John Lincoln Clem (13 August 1851 to 31 May 1937), famously known as Johnny Shiloh, was a United States Army general who served as a drummer boy in the Union Army in the American Civil War.
He gained fame for his bravery on the battlefield, becoming the youngest non-commissioned officer in Army history. He retired from the US Army in 1915, having attained the rank of brigadier general in the Quartermaster Corps; he was at that time the last veteran of the American Civil War still on duty in the US Armed Forces, although others similarly aged and experienced such as Peter C. Hains and Albert A. Michelson rejoined the military after World War I started. By special act of Congress on 29 August 1916, he was promoted to major general one year after his retirement.
American Civil War
Born with the surname “Klem” in Newark, Ohio on 13 August 1851, he is said to have run away from home at age 9 in May 1861, after the death of his mother in a train accident, to become a Union Army drummer boy. First he attempted to enlist in the 3rd Ohio Infantry but was rejected because of his age and small size. He then tried to join the 22nd Michigan, which also refused him. He tagged along anyway and the 22nd eventually adopted him as mascot and drummer boy. Officers chipped in to pay him the regular soldier’s wage of $13 a month and allowed him to officially enlist two years later.
A popular legend suggests that Clem served as a drummer boy with the 22nd Michigan at the Battle of Shiloh. The legend suggests that he came very near to losing his life when a fragment from a shrapnel shell crashed through his drum, knocking him unconscious and that subsequently his comrades who found and rescued him from the battlefield nicknamed Clem “Johnny Shiloh.” The weight of historical evidence however suggests that Clem could not have taken part in the battle of Shiloh. The 22nd Michigan appears to be the first unit in which Clem served in any capacity, but the regiment had not yet been constituted at the time of the battle, mustering into service in August 1862, four months after the battle. The Johnny Shiloh legend appears instead to stem from a popular Civil War song, “The Drummer Boy of Shiloh” by William S. Hays.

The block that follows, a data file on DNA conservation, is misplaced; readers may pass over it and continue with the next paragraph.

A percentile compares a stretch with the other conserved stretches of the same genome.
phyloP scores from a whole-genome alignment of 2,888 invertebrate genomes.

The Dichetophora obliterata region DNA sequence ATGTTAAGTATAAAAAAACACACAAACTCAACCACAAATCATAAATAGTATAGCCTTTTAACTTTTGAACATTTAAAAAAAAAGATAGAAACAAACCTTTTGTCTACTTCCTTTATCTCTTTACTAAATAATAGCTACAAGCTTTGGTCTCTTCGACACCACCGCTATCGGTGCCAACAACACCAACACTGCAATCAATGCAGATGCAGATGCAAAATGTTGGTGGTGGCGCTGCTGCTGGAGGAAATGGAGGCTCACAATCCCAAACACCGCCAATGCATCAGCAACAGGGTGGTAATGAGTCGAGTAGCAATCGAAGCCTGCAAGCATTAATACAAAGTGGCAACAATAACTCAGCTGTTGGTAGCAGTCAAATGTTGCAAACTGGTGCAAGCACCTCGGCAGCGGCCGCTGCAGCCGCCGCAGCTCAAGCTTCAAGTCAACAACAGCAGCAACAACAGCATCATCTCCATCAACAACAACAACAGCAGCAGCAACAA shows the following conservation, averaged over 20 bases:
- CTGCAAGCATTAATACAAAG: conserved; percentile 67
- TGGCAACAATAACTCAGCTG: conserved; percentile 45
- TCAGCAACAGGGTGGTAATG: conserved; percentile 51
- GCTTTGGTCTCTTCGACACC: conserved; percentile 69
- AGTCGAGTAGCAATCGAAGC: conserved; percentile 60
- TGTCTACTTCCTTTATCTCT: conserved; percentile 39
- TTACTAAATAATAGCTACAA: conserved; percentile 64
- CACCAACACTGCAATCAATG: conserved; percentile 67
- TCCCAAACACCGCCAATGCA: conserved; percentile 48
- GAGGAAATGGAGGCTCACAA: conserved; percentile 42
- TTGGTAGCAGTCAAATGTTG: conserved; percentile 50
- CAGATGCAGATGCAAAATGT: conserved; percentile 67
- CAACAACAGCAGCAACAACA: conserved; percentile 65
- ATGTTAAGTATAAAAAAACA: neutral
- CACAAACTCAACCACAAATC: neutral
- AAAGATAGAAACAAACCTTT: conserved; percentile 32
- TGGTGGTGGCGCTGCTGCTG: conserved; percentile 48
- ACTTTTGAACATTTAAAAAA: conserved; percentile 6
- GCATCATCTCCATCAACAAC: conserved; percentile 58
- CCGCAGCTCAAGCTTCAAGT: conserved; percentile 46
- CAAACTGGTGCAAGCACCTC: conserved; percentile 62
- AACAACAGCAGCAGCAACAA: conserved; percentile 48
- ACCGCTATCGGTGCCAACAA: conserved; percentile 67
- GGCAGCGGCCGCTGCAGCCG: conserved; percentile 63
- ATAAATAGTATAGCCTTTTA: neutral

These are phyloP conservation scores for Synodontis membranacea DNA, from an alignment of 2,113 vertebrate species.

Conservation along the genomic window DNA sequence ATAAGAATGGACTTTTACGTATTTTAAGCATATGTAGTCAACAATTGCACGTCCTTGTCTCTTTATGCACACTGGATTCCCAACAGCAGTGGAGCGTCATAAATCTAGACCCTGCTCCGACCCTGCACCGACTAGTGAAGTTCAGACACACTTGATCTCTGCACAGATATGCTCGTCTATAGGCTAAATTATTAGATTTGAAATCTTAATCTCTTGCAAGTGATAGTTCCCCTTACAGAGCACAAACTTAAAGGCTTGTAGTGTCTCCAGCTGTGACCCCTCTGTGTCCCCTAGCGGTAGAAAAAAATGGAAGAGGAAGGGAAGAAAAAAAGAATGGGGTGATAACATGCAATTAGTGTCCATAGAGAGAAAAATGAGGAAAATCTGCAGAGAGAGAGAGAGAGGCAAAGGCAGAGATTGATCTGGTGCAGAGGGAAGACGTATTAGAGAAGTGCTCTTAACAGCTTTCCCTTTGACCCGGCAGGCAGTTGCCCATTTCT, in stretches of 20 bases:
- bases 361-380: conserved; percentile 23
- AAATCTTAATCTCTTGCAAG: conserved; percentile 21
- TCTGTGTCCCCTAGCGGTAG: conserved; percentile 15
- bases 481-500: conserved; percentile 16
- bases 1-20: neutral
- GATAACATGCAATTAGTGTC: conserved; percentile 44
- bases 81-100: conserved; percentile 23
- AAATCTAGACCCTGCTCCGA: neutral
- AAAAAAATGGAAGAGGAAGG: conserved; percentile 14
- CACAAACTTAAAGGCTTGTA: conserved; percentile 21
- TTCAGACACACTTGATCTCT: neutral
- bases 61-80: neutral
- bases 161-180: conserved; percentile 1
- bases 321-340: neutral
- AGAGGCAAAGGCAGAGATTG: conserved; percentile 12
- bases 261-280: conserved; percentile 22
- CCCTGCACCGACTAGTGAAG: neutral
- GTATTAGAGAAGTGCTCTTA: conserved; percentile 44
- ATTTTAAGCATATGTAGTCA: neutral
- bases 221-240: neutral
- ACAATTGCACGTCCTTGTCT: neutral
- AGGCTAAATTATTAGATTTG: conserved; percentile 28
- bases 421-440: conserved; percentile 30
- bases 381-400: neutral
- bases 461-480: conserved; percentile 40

Regardless of his entry into service, Clem served as a drummer boy for the 22nd Michigan at the Battle of Chickamauga. He is said to have ridden an artillery caisson to the front and wielded a musket trimmed to his size. In the course of a Union retreat, he shot a Confederate colonel who had demanded his surrender. After the battle, the “Drummer Boy of Chickamauga” was promoted to sergeant, the youngest soldier ever to be a non-commissioned officer in the United States Army. Secretary of the Treasury, later Chief Justice of the United States Supreme Court, and fellow Ohioan, Salmon P. Chase, decorated him for his heroics at Chickamauga. Clem’s fame for the shooting is also open for debate, despite press reports supporting the story into the early 20th century. It is possible that he wounded Colonel Calvin Walker, whose 3rd Tennessee opposed the 22nd Michigan towards the end of the battle.
In October 1863, Clem was captured in Georgia by Confederate cavalrymen while detailed as a train guard. The Confederates confiscated his US uniform, which reportedly upset him terribly, including his cap, which had three bullet holes in it. He was included in a prisoner exchange a short time later, but the Confederate newspapers used his age and celebrity status for propaganda purposes, to show “what sore straits the Yankees are driven when they have to send their babies out to fight us.” After participating with the Army of the Cumberland in many other battles, serving as a mounted orderly, he was discharged in September 1864. Clem was wounded in combat twice during the war.